Meanwhile, James pointed out that LA could focus its attention on improving LAX if it gave up control of ONT. It has an offer from Ontario on the table: $50 million for LA’s general fund. Why wait for the situation to get even worse?


Le personnel de Tunisair s'attaque aux passagers de la Syphax - Tunisair staff tackles the passengers Syphax

Aprés ce matin à Djerba Tunisair handling rebloque syphax airlines ce soir à Tunis:  Suite à l'incident entre Tunisair Handling et Syphax Airlines survenu aujourd'hui à l'aéroport de Djerba, la nouvelle compagnie vient de subir un deuxième incident à l'aéroport Tunis-Carthage.

En effet, Syphax airlines, se voit à cet instant même refuser l'enregistrement de ses quelque 140 passagers (tunisiens et étrangers) à destination de Paris par Tunisair Handling, sachant que le vol devrait s'effectuer à 17h40. Les agents de cette dernière ont estimé que Syphax n'avait pas les autorisations nécessaires, et de ce fait lui refusent même l'ouverture d'un box d'enregistrement.   L'affaire Syphax-Tunisair Handling serait loin d'être résolue, puisque le bras de fer continue. Nous y reviendrons incessamment.

After this morning to re-lock handling Djerba Tunisair Syphax airlines to Tunis tonight:
  Following the incident between Syphax Airlines Tunisair Handling and occurred today at the airport of Djerba, the new company has just undergone a second incident at the airport Tunis-Carthage. Airline Syphax is seen at this very moment refuse to register any of its 140 passengers (Tunisian and foreign) to Paris by Tunisair Handling, knowing that the flight would take place at 17:40. Agents of the latter felt that Syphax had not the necessary permits.

Estonian Air Embraer ERJ-170LR Takeoff from Tallinn

Video by Flightspotting 

Estonian Air (ELL) [OV] Embraer ERJ-170LR (E170), ES-AEA, Built in 2005, leased from Finnair, takeoff from runway 26, from Lennart Meri airport (EETN) [TLL] in Tallinn, Estonia, to Gardermoen airport (ENGM) [OSL] in Oslo, Norway, as flight OV 137/ SK 8417, on 24th of april 2012 18:37 LT. METAR: EETN 241550Z 27010KT 9999 SCT016 07/04 Q1009 NOSIG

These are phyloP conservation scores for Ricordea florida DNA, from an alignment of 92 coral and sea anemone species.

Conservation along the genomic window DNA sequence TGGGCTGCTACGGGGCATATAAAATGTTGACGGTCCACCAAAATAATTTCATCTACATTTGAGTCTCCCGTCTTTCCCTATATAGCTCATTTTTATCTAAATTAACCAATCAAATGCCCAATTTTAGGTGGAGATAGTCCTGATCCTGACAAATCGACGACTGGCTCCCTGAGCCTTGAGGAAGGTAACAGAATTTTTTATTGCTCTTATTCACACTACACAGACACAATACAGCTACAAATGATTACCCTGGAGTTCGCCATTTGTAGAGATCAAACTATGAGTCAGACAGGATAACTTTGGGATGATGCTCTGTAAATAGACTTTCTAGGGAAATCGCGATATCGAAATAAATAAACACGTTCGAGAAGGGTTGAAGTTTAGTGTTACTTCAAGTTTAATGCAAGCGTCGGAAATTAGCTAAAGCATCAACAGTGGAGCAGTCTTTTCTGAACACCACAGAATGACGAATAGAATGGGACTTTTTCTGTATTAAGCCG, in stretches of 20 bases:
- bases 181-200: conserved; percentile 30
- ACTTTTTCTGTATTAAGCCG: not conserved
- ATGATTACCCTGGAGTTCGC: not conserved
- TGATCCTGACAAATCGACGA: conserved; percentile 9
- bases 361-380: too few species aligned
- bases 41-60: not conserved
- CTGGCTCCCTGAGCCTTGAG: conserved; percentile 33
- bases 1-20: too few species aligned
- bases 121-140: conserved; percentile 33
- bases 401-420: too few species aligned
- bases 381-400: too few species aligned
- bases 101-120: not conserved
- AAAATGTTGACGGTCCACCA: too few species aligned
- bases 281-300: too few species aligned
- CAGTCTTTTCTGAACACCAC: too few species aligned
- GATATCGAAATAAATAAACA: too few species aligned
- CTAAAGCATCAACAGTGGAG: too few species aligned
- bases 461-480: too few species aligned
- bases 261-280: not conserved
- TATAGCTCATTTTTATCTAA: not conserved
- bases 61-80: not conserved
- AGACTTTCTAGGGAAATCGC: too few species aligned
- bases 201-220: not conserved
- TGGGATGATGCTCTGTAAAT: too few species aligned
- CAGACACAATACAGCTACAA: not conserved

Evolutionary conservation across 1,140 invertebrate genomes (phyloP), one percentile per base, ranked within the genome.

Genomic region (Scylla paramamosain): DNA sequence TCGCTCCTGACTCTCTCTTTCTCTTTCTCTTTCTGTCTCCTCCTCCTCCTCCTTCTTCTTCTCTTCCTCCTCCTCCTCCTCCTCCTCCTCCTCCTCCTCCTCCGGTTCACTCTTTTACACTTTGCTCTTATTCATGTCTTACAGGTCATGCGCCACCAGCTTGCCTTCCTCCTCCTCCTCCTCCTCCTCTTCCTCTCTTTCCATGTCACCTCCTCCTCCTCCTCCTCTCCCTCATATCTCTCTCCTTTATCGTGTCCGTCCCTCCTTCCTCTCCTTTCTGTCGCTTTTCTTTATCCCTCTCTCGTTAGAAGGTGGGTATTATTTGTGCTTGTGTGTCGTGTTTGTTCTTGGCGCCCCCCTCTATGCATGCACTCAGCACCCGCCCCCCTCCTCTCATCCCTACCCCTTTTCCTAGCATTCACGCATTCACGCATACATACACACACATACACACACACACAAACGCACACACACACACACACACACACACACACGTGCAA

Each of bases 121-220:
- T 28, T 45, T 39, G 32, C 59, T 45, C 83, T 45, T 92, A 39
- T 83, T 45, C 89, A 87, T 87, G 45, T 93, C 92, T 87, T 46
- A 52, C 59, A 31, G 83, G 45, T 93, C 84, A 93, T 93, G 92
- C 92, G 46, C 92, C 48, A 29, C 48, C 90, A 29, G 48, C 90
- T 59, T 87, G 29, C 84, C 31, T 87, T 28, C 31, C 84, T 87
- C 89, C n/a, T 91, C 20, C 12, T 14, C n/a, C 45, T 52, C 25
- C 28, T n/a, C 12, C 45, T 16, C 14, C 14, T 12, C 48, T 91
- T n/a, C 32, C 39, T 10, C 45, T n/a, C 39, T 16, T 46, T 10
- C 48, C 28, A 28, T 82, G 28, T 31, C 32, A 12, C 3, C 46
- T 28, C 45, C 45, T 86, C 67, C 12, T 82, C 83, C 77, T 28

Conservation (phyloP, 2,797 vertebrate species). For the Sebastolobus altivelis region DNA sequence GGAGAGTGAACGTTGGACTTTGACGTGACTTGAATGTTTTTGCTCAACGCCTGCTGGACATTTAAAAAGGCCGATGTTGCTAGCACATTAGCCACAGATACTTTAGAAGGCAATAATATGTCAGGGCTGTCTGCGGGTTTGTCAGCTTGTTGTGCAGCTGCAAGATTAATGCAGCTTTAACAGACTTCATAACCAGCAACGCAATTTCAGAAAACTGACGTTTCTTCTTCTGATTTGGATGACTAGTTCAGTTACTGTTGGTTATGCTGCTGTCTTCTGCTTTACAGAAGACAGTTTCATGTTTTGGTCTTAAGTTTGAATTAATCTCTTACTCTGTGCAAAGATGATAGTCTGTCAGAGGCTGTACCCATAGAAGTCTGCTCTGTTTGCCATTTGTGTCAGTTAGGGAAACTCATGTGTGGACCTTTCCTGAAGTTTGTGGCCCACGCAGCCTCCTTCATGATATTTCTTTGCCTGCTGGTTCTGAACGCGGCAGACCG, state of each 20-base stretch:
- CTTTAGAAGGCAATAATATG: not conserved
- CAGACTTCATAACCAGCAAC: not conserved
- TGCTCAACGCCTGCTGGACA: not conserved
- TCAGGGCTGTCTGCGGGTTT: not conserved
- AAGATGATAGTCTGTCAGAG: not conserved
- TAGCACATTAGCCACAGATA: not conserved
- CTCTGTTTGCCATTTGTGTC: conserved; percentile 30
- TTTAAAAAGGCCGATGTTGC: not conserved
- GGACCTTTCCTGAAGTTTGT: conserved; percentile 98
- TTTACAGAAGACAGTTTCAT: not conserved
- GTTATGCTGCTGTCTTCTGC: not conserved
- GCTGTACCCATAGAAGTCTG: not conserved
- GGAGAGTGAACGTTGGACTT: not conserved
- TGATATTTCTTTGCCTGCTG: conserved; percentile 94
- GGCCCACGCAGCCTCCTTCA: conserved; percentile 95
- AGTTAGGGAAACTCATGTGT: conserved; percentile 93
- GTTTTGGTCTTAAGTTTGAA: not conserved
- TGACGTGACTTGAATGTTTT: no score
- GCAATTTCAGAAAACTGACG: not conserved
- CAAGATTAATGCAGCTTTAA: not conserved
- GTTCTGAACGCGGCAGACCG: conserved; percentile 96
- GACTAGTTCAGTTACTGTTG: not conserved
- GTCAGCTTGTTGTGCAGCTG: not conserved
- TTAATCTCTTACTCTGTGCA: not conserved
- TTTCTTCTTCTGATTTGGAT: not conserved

Plane damages two others on ground at John Wayne-Orange County Airport (KSNA), Santa Ana, California

Orange County Sheriff deputies and others investigate near a damage Beechcraft airplane that was involved in a minor collision at John Wayne Airport on Wednesday afternoon. The pilot was doing a pre-flight check of the Beechcraft Baron when it started moving and struck a single-engine Cessna and a single-engine Bonanza, damaging both aircraft, according to airport spokeswoman Jenny Wedge.



SANTA ANA – A twin-engine plane struck two single-engine planes in a ground collision at John Wayne Airport on Wednesday afternoon, but no injuries were reported.

The pilot of a Beechcraft Baron was performing a pre-flight check of the aircraft about 4:30 p.m. when it moved forward on its own, said Jenny Wedge, an airport spokeswoman.

The plane struck two other aircraft – a Cessna and a Bonanza – damaging both, Wedge said.

No one was injured in the collision, which authorities say had no effect on the airport's operations.

Hang glider breaks ankles in crash on Vancouver Island

A Search and Rescue helicopter has air lifted an injured hang glider off a Vancouver Island Mountain.

Just before 1 p.m. emergency crews responded to calls a hang glider carrying one man had crashed a short time after take off from Mount Prevost – a popular take off spot north of Duncan.

Paramedics and search crews found the man in bushes below the take off spot.

He was stabilized and a Search and Rescue Cormorant Helicopter was used to lift him from the area.

Witnesses say he suffered broken ankles in the crash and has been taken to a Victoria hospital for treatment.

Read it on Global News: Global BC | Hang glider breaks ankles in crash on Vancouver Island

Schleicher ASW 24, G-CGDU, Robert James Brimfield (regd. owner): Accident occurred April 30, 2012 on Harling Road, in Eaton Bray, Near Dunstable, Bedfordshire

The pilot was carrying out his second flight of the day from a winch launch. He turned downwind and was seen to make an orbit to the right before continuing downwind. The glider made a brief, steep, wings-level climb before levelling off at a height of about 300 ft. It then banked to the left, before entering what was described as a spiral dive to the right. After turning through approximately 270°, the glider impacted the ground in a steep nose-down attitude. The pilot was fatally injured. The most likely cause of the accident was a stall leading to a loss of control, with insufficient height available to recover.

The scene of the crash near Harling Road, Eaton Bray on Monday afternoon (April 30)